Comment, information and insight

Learning to read is crucial in our development and not only develops language skills but exercises our brains, enhances concentration and encourages a thirst for knowledge. For many of us, books are an integral part of our childhood but not all children are so fortunate, in fact 1 in 8 disadvantaged children in the UK don’t own a single book!

World Book Giving Day is a fun opportunity to get books into the hands of children and encourage reading amongst all.

We grow up with exposure to an array of careers; interacting with teachers and educators on a daily basis, watching tv and theatre actors in our favourite movies, TV shows and productions and listening to an eclectic playlist of talented musicians. We watch an array of sportsmen compete in national and international events and channel our own passion when we are coached through sporting activities. We visit a variety of healthcare professionals, including doctors and dentists to maintain good health. Transport drivers and conductors get us from A to B, whilst Police, Fire and Rescue strive to keep us safe.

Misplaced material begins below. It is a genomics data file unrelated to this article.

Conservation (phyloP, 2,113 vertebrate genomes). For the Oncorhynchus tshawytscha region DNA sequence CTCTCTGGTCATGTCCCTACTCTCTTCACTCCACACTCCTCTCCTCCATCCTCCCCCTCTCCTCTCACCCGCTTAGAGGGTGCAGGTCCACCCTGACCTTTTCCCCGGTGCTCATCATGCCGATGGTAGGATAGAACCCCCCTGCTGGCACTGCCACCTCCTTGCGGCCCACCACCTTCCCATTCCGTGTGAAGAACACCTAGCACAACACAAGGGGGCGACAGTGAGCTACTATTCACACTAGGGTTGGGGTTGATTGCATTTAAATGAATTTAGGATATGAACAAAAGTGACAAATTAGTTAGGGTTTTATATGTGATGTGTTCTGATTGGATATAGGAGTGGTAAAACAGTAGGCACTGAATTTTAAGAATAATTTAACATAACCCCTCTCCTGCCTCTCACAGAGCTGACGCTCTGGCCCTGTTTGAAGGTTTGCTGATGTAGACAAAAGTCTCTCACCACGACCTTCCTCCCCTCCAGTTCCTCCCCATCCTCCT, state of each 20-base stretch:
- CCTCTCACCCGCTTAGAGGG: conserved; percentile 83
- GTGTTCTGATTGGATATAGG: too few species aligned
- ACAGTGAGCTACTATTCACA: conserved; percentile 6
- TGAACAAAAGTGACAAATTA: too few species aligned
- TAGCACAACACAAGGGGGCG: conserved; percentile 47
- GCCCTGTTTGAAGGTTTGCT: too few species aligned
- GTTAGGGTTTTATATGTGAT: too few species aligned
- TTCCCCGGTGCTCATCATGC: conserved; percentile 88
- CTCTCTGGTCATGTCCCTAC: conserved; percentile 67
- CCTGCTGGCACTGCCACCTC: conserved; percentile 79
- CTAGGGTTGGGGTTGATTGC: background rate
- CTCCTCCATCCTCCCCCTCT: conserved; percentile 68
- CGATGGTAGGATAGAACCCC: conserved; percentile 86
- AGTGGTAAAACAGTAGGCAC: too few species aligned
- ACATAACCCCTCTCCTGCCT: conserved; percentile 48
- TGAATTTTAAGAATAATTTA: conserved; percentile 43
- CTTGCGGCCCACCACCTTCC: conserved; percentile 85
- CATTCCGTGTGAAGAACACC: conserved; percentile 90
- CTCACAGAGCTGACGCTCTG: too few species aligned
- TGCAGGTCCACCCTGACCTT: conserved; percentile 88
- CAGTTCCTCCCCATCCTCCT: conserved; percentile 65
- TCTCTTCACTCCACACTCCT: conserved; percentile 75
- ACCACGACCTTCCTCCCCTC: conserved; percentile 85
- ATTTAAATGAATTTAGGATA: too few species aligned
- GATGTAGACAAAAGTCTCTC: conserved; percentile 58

These interactions play an important role in our childhood, allowing us to begin exploring ourselves and future careers at a very early age; role playing and developing our personalities, figuring out our likes and dislikes and portraying the various professionals we come across in our daily lives. As we grow older, we become more aware of what we like and who we want to be. Our choices may change as often as the weather or they can become deep rooted as our passion develops.


" What do you want to be when you’re older? "


Whilst some children have it all figured out, there are so many who dread being asked “what do you want to be when you are older?”.  For those who have it all figured out, make sure you understand the profession, the skills and personal traits that you need to succeed, the potential sectors you can enter and not only the potential salary and working hours. For those who don’t have it figured out don’t fret; the importance is not on when but how you figure out what you want to be.  


The 2017/18 admissions cycle saw a record number of applicants applying to medical schools, a 12% rise on the previous year, taking numbers of applicant to medicine courses to a 5-year high of 22,340.

These record numbers were a result of extra places made available in an effort to plug the shortage of doctors in the NHS in time for Brexit; in 2016 the former health minister, Jeremy Hunt announced plans to train 1500 extra doctors by 2020 at English university, which actually translated to an additional 500 places.